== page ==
Whidbey ADO.NET 2.0. Thoughts on how some new features can be misused.

There are a number of new features in ADO.NET 2.0 that have the _potential to be grossly misused_ ™. Don’t get me wrong, I like the features, some of them are good and some are extremely good. The reason that I am bringing them up is because these features when used in scenarios where they where not intended to be used are guaranteed to be painful.  


Based on user feedback we cut the most glaring example, the SqlResultset. This was a really good feature and a highly requested one. Some scenarios absolutely require server side cursors and this was going to expose them in an easy to use fashion, and that is the problem. The SqlResultset exposed server side cursors a little too easily, people would use this for scenarios that absolutely should not use server side cursors. I want to make it clear that there is nothing stopping you from using server side cursors directly through TSQL, we have not disabled this scenario, it is just hard enough to use that it won’t be misused. If this feature had shipped on the beta it would have had my vote for PTBGM ™  (potential to be grossly misused) feature of the release. Fortunately for this blog we still have a number of promising runners up.


I am looking for feedback on which of these features you believe should earn the PTBGM for the 2.0 release, I would be happy to discus any of them at length.


My opinion: I want to make it very clear that this is not an official opinion. These are my personal thoughts on these features


PTBGM (Potential To Be Grossly Misused) features of ADO.NET 2.0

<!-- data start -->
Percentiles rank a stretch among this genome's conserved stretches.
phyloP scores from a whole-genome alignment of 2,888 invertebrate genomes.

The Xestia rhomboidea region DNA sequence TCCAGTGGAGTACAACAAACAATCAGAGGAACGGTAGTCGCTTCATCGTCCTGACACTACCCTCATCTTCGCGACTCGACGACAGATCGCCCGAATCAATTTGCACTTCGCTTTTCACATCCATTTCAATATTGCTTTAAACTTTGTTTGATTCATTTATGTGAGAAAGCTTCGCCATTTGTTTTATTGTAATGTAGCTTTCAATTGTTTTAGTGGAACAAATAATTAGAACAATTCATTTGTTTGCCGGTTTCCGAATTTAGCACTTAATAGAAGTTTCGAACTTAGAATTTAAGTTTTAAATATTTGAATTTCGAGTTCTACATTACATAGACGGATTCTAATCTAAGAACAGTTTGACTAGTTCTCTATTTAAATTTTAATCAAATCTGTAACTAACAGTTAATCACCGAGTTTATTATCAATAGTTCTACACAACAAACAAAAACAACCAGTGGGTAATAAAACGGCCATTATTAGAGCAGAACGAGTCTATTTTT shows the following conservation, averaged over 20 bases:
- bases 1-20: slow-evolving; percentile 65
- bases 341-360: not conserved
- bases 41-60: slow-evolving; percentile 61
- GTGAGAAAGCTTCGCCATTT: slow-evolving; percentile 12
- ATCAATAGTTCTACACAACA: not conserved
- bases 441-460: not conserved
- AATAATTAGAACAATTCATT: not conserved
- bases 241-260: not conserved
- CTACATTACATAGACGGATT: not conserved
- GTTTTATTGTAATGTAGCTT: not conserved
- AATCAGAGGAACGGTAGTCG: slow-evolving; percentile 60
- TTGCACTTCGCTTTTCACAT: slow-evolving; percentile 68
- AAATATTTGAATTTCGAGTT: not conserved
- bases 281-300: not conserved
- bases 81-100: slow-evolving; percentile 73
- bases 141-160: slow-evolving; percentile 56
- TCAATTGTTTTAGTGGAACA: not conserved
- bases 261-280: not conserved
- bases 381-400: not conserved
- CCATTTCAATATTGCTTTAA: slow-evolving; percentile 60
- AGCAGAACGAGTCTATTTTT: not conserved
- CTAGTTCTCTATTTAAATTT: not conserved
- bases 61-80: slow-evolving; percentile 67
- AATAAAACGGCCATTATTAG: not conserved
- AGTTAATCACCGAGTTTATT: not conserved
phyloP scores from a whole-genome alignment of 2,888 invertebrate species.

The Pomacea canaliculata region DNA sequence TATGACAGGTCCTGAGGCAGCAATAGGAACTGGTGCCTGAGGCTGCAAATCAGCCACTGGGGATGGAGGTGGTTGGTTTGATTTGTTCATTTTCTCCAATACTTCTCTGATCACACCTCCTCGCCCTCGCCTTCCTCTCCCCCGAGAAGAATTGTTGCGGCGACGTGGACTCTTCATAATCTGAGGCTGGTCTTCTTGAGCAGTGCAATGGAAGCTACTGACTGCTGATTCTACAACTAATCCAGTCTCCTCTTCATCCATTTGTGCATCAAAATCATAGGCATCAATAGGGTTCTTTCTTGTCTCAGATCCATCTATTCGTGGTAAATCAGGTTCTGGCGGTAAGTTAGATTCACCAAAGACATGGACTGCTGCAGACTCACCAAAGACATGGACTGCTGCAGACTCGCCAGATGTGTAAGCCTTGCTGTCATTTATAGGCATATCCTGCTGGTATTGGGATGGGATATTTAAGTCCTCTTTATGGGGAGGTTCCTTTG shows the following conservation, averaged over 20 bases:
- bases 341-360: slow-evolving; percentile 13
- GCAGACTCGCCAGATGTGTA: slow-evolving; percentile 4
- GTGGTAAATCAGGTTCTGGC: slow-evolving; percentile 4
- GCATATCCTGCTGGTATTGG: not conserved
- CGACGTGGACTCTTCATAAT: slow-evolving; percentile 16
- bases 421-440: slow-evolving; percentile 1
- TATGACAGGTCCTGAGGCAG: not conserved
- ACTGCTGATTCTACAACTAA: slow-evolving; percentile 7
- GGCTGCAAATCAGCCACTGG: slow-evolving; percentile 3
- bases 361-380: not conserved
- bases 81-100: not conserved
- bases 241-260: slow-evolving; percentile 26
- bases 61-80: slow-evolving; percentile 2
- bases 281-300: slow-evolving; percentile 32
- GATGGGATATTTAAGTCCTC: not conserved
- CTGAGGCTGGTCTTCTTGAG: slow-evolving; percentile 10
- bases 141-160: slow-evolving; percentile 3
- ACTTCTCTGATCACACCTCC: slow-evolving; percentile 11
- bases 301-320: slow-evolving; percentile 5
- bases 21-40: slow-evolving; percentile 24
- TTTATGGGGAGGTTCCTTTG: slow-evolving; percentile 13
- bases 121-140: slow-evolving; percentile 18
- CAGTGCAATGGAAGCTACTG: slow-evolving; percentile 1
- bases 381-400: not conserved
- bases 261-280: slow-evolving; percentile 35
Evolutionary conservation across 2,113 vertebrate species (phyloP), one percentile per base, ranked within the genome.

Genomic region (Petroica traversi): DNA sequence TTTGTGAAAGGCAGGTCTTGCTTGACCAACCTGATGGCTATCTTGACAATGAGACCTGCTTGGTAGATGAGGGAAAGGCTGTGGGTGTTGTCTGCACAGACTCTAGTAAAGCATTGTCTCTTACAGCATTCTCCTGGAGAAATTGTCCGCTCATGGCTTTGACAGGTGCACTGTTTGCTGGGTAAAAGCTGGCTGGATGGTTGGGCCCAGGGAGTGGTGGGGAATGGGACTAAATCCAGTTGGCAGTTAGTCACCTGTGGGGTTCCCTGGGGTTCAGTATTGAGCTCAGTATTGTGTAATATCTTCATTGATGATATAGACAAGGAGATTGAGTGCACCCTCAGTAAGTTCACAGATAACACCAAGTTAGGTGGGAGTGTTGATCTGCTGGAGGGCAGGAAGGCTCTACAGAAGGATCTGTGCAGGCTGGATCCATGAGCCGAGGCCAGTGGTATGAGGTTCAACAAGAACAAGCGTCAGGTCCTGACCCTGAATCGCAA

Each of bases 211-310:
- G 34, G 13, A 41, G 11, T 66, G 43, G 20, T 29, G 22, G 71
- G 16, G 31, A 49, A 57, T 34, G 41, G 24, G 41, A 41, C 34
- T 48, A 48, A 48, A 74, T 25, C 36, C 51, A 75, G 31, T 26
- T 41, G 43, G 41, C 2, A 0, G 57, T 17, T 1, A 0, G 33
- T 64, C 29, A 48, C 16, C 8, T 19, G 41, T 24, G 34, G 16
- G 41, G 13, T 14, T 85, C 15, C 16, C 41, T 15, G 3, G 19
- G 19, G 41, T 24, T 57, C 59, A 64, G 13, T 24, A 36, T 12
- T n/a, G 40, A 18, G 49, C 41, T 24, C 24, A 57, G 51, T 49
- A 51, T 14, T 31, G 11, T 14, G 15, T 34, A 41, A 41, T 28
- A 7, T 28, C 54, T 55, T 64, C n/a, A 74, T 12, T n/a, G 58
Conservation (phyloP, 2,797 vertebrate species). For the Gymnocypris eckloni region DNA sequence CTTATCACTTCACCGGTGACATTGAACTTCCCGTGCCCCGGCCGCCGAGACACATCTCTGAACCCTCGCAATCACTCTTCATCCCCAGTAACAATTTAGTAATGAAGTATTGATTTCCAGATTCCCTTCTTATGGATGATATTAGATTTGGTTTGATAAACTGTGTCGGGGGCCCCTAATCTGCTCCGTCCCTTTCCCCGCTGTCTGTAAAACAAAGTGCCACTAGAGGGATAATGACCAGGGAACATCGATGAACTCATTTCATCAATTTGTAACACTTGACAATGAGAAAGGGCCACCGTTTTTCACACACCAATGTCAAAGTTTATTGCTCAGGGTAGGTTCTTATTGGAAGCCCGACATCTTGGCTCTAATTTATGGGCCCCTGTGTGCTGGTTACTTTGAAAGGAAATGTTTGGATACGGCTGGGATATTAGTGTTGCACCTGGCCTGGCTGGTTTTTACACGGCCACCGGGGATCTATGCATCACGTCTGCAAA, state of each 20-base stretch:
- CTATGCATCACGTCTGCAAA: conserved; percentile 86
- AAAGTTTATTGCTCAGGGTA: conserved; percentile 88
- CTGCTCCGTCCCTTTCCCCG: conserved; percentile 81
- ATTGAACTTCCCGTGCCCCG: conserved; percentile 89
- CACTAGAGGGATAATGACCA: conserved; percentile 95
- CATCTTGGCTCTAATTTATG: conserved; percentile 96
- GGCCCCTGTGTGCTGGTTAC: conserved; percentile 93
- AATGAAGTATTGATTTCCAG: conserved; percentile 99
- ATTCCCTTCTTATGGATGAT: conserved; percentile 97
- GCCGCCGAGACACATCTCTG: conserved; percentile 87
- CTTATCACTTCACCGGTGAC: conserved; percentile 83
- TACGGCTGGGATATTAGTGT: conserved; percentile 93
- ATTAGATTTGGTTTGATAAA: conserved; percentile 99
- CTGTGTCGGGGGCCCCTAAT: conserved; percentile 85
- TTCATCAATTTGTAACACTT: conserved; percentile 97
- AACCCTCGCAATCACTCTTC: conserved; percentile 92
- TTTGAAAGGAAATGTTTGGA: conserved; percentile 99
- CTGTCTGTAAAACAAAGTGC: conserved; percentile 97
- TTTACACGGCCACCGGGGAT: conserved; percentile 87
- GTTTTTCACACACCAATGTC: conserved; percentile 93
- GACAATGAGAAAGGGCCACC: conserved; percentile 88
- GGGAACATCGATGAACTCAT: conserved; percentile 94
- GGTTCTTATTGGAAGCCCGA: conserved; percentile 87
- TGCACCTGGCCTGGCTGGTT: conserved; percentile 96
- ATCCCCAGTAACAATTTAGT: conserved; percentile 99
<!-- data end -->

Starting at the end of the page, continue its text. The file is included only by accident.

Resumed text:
Async Callbacks:

True asynchronous functionality without creating extra threads, that is what async promises and it delivers! True non-blocking behavior, no background threads, true async network I/O this is truly a well designed feature… PTBGM kicks in when you want to use callbacks. Callbacks by definition happen in a separate thread, ADO.NET is not thread safe by design and you really need to know what you are doing before you attempt this. Pablo has a great article on this feature http://msdn.microsoft.com/data/DataAccess/Whidbey/default.aspx?pull=/library/en-us/dnvs05/html/async2.asp. I want to highlight the section on “Keeping WinForms Applications Responsive”  where he mentions that “It might be tempting to use asynchronous command execution to work-around this problem” I would substitute that for “don’t even think about using…”. Callbacks have their _very specific_ place in the grand scheme of things, and winforms are not it IMO.

My opinion: Don’t use callbacks for winforms. Make sure you understand thread safety before using the feature at all, we are lucky in having some really good documentation coming on this feature.